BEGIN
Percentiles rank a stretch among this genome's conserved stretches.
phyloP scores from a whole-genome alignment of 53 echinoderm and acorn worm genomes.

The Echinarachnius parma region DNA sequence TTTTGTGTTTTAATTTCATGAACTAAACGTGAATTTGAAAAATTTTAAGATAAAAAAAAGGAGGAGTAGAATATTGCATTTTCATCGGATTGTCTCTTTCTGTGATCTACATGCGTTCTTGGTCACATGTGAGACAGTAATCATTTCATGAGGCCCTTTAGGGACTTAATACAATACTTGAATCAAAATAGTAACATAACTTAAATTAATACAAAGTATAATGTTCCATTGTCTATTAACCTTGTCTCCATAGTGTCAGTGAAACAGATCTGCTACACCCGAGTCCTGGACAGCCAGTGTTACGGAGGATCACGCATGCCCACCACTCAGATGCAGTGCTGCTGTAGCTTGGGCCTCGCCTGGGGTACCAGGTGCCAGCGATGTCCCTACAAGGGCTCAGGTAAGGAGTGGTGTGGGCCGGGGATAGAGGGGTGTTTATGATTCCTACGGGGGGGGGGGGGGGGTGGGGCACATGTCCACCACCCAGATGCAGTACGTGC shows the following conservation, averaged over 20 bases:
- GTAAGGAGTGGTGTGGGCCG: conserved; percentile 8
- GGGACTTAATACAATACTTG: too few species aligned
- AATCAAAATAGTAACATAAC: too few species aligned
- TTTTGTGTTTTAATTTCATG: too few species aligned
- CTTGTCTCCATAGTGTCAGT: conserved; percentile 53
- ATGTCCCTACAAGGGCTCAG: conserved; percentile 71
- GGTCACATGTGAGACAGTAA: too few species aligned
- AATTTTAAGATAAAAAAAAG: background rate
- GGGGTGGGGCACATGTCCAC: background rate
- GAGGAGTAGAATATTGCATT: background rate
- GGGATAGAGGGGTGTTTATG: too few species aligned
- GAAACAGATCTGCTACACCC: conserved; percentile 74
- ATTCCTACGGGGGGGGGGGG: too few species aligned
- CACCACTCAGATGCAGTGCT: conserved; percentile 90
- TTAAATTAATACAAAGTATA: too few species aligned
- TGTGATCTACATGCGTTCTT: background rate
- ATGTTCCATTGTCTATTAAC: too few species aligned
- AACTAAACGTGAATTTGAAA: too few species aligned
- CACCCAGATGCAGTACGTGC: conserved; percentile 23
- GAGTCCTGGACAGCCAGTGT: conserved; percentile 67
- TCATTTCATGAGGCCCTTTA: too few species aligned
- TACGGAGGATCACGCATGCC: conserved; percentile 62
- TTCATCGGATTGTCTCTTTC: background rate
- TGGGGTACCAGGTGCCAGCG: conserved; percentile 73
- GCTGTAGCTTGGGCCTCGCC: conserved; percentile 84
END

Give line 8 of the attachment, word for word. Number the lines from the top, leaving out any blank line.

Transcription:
- CTTGTCTCCATAGTGTCAGT: conserved; percentile 53